Halloween Violence And Vandalism Were Once So Common That Authorities Even Considered Banning The Holiday

Yuval Helfman - - illustrative purpose only, not the actual person

When kiddos today think of Halloween, many picture elaborate costumes purchased from Spirit Halloween or Party City and bowls topped off candy waiting to be thrown in a jack-o-lantern bucket.

But, the spooky holiday was not always known for such innocent activities. In fact, “tricks,” including violence and vandalism, were once much more common than “treats”– and the mayhem all stemmed back to the 1800s.

At that time, the United States welcomed immigrants from all over Europe. However, migrants from Ireland and Scotland brought along their own Halloween tradition of pulling pranks– quickly making trickery a mainstream Halloween pastime.

“In Ireland, boys would carve spooky faces in turnips to scare unwary travelers, and they would tie strings to cabbages and pull them through fields to scare people,” revealed Lisa Morton, the author of Trick or Treat: A History of Halloween.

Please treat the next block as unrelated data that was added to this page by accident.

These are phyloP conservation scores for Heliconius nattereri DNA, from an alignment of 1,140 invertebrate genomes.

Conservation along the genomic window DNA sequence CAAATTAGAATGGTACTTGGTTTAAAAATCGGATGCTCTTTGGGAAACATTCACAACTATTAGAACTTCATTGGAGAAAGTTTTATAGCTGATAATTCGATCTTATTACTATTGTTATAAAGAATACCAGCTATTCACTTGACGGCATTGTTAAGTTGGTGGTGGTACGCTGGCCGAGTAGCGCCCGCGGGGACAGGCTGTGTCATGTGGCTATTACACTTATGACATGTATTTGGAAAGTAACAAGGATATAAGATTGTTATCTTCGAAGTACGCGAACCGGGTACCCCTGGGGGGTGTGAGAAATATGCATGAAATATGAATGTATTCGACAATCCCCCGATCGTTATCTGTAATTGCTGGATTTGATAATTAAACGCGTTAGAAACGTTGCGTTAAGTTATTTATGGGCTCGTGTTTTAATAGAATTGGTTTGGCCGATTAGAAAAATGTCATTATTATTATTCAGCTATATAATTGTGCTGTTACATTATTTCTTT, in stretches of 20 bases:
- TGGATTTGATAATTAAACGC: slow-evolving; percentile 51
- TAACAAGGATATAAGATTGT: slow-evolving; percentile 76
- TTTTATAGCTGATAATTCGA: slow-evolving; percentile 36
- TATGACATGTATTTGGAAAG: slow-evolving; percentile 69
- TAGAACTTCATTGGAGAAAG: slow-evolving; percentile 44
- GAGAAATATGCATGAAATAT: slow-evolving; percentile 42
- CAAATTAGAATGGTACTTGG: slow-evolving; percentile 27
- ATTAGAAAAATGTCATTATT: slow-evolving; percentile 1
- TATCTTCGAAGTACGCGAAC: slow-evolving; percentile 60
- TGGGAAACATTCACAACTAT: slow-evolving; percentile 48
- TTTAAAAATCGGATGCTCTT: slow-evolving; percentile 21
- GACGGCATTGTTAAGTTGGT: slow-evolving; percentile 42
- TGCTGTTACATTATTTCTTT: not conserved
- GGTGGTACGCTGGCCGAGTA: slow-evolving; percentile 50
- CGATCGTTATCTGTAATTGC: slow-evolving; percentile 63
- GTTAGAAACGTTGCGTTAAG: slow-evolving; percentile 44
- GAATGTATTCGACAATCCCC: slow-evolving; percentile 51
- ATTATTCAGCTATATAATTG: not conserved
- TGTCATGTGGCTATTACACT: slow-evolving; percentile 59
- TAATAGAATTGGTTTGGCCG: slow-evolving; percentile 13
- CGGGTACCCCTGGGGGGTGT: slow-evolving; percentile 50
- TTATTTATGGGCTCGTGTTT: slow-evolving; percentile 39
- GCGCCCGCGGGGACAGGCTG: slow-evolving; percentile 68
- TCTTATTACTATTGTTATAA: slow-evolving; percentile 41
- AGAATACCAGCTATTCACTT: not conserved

Still, these pranks only served as inspiration for what would happen in rural regions during the later 1800s.

Putting livestock and farmers’ wagons on barn roofs, tipping over outhouses, and ripping up vegetable gardens quickly became standard Halloween shenanigans.

And at first, the pranking was more of an annoyance than a true danger. However, this quickly changed after automobiles became commonplace and the trickery moved from rural regions into metropolitan areas.

At that point, kids would light fires, trip pedestrians, and break glass. There were also reports of young boys scampering through city streets and pelting people with bags of flour or ashes.

So, by 1902, many adults were fed up with the growing amount of danger and destruction each fall season. One newspaper, the Cook County Herald, even encouraged Illinois residents to stand their ground in an article that year.

Yuval Helfman – – illustrative purpose only, not the actual person

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